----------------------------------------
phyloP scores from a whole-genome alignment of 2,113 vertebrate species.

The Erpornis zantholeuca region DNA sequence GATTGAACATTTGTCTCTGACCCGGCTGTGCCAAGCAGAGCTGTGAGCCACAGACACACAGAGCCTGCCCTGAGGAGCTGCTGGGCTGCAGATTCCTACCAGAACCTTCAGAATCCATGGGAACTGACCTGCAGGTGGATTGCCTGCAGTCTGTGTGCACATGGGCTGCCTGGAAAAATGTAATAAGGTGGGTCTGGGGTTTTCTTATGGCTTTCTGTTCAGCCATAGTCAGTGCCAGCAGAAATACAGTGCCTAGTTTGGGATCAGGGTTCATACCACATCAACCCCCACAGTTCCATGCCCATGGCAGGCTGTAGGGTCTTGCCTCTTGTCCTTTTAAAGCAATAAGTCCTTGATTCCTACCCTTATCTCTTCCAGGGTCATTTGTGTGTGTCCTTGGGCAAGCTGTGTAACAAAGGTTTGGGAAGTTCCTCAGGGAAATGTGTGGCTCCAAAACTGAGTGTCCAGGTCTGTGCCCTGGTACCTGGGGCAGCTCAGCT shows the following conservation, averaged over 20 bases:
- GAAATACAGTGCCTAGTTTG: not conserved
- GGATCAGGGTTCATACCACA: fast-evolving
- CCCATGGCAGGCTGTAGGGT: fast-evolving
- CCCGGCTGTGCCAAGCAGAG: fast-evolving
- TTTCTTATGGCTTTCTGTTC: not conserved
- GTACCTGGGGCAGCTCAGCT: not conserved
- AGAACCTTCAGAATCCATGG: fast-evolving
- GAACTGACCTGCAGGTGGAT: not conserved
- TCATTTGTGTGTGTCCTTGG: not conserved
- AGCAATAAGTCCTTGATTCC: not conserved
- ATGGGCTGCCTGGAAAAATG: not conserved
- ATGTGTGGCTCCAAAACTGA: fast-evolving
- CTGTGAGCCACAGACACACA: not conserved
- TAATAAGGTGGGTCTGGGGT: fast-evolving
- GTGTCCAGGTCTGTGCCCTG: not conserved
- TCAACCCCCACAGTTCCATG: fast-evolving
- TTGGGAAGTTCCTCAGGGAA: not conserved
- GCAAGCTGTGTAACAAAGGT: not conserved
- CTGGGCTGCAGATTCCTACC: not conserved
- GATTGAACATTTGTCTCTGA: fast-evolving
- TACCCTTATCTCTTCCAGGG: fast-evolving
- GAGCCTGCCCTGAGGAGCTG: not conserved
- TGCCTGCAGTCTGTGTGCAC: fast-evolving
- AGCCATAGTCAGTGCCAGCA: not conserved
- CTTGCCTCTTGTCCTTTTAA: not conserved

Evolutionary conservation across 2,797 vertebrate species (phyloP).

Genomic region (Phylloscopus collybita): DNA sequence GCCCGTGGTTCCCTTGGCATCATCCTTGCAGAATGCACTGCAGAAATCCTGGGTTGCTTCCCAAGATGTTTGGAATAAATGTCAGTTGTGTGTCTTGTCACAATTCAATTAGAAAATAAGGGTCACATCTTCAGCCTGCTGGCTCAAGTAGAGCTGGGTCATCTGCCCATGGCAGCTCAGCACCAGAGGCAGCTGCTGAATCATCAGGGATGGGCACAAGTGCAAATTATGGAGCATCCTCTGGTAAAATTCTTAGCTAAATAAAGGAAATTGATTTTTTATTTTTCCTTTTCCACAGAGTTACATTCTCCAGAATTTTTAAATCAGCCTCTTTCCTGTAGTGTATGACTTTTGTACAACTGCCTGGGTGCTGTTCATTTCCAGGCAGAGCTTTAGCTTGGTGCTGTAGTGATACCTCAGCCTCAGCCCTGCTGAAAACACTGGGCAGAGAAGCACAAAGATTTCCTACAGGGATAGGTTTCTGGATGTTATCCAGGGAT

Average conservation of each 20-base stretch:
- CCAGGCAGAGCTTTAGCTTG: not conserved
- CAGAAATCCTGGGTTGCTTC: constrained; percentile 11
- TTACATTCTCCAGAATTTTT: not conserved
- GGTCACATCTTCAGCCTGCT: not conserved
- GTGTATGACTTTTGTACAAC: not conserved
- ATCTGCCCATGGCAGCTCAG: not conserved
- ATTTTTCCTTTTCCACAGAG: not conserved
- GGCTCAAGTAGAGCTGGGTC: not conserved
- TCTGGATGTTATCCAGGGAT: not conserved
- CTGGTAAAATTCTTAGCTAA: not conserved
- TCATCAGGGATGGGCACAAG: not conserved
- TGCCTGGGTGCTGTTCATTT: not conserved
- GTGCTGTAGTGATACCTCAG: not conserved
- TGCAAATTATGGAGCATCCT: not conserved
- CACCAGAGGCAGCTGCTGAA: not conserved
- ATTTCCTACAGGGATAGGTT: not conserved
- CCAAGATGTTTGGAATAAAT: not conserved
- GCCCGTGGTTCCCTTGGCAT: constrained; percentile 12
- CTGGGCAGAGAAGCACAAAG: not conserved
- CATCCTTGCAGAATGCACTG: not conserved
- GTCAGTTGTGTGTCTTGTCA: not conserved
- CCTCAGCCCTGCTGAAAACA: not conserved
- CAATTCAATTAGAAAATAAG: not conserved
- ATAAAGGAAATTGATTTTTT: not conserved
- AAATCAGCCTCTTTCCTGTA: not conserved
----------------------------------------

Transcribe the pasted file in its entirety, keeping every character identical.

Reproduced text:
phyloP scores from a whole-genome alignment of 2,113 vertebrate species.

The Erpornis zantholeuca region DNA sequence GATTGAACATTTGTCTCTGACCCGGCTGTGCCAAGCAGAGCTGTGAGCCACAGACACACAGAGCCTGCCCTGAGGAGCTGCTGGGCTGCAGATTCCTACCAGAACCTTCAGAATCCATGGGAACTGACCTGCAGGTGGATTGCCTGCAGTCTGTGTGCACATGGGCTGCCTGGAAAAATGTAATAAGGTGGGTCTGGGGTTTTCTTATGGCTTTCTGTTCAGCCATAGTCAGTGCCAGCAGAAATACAGTGCCTAGTTTGGGATCAGGGTTCATACCACATCAACCCCCACAGTTCCATGCCCATGGCAGGCTGTAGGGTCTTGCCTCTTGTCCTTTTAAAGCAATAAGTCCTTGATTCCTACCCTTATCTCTTCCAGGGTCATTTGTGTGTGTCCTTGGGCAAGCTGTGTAACAAAGGTTTGGGAAGTTCCTCAGGGAAATGTGTGGCTCCAAAACTGAGTGTCCAGGTCTGTGCCCTGGTACCTGGGGCAGCTCAGCT shows the following conservation, averaged over 20 bases:
- GAAATACAGTGCCTAGTTTG: not conserved
- GGATCAGGGTTCATACCACA: fast-evolving
- CCCATGGCAGGCTGTAGGGT: fast-evolving
- CCCGGCTGTGCCAAGCAGAG: fast-evolving
- TTTCTTATGGCTTTCTGTTC: not conserved
- GTACCTGGGGCAGCTCAGCT: not conserved
- AGAACCTTCAGAATCCATGG: fast-evolving
- GAACTGACCTGCAGGTGGAT: not conserved
- TCATTTGTGTGTGTCCTTGG: not conserved
- AGCAATAAGTCCTTGATTCC: not conserved
- ATGGGCTGCCTGGAAAAATG: not conserved
- ATGTGTGGCTCCAAAACTGA: fast-evolving
- CTGTGAGCCACAGACACACA: not conserved
- TAATAAGGTGGGTCTGGGGT: fast-evolving
- GTGTCCAGGTCTGTGCCCTG: not conserved
- TCAACCCCCACAGTTCCATG: fast-evolving
- TTGGGAAGTTCCTCAGGGAA: not conserved
- GCAAGCTGTGTAACAAAGGT: not conserved
- CTGGGCTGCAGATTCCTACC: not conserved
- GATTGAACATTTGTCTCTGA: fast-evolving
- TACCCTTATCTCTTCCAGGG: fast-evolving
- GAGCCTGCCCTGAGGAGCTG: not conserved
- TGCCTGCAGTCTGTGTGCAC: fast-evolving
- AGCCATAGTCAGTGCCAGCA: not conserved
- CTTGCCTCTTGTCCTTTTAA: not conserved

Evolutionary conservation across 2,797 vertebrate species (phyloP).

Genomic region (Phylloscopus collybita): DNA sequence GCCCGTGGTTCCCTTGGCATCATCCTTGCAGAATGCACTGCAGAAATCCTGGGTTGCTTCCCAAGATGTTTGGAATAAATGTCAGTTGTGTGTCTTGTCACAATTCAATTAGAAAATAAGGGTCACATCTTCAGCCTGCTGGCTCAAGTAGAGCTGGGTCATCTGCCCATGGCAGCTCAGCACCAGAGGCAGCTGCTGAATCATCAGGGATGGGCACAAGTGCAAATTATGGAGCATCCTCTGGTAAAATTCTTAGCTAAATAAAGGAAATTGATTTTTTATTTTTCCTTTTCCACAGAGTTACATTCTCCAGAATTTTTAAATCAGCCTCTTTCCTGTAGTGTATGACTTTTGTACAACTGCCTGGGTGCTGTTCATTTCCAGGCAGAGCTTTAGCTTGGTGCTGTAGTGATACCTCAGCCTCAGCCCTGCTGAAAACACTGGGCAGAGAAGCACAAAGATTTCCTACAGGGATAGGTTTCTGGATGTTATCCAGGGAT

Average conservation of each 20-base stretch:
- CCAGGCAGAGCTTTAGCTTG: not conserved
- CAGAAATCCTGGGTTGCTTC: constrained; percentile 11
- TTACATTCTCCAGAATTTTT: not conserved
- GGTCACATCTTCAGCCTGCT: not conserved
- GTGTATGACTTTTGTACAAC: not conserved
- ATCTGCCCATGGCAGCTCAG: not conserved
- ATTTTTCCTTTTCCACAGAG: not conserved
- GGCTCAAGTAGAGCTGGGTC: not conserved
- TCTGGATGTTATCCAGGGAT: not conserved
- CTGGTAAAATTCTTAGCTAA: not conserved
- TCATCAGGGATGGGCACAAG: not conserved
- TGCCTGGGTGCTGTTCATTT: not conserved
- GTGCTGTAGTGATACCTCAG: not conserved
- TGCAAATTATGGAGCATCCT: not conserved
- CACCAGAGGCAGCTGCTGAA: not conserved
- ATTTCCTACAGGGATAGGTT: not conserved
- CCAAGATGTTTGGAATAAAT: not conserved
- GCCCGTGGTTCCCTTGGCAT: constrained; percentile 12
- CTGGGCAGAGAAGCACAAAG: not conserved
- CATCCTTGCAGAATGCACTG: not conserved
- GTCAGTTGTGTGTCTTGTCA: not conserved
- CCTCAGCCCTGCTGAAAACA: not conserved
- CAATTCAATTAGAAAATAAG: not conserved
- ATAAAGGAAATTGATTTTTT: not conserved
- AAATCAGCCTCTTTCCTGTA: not conserved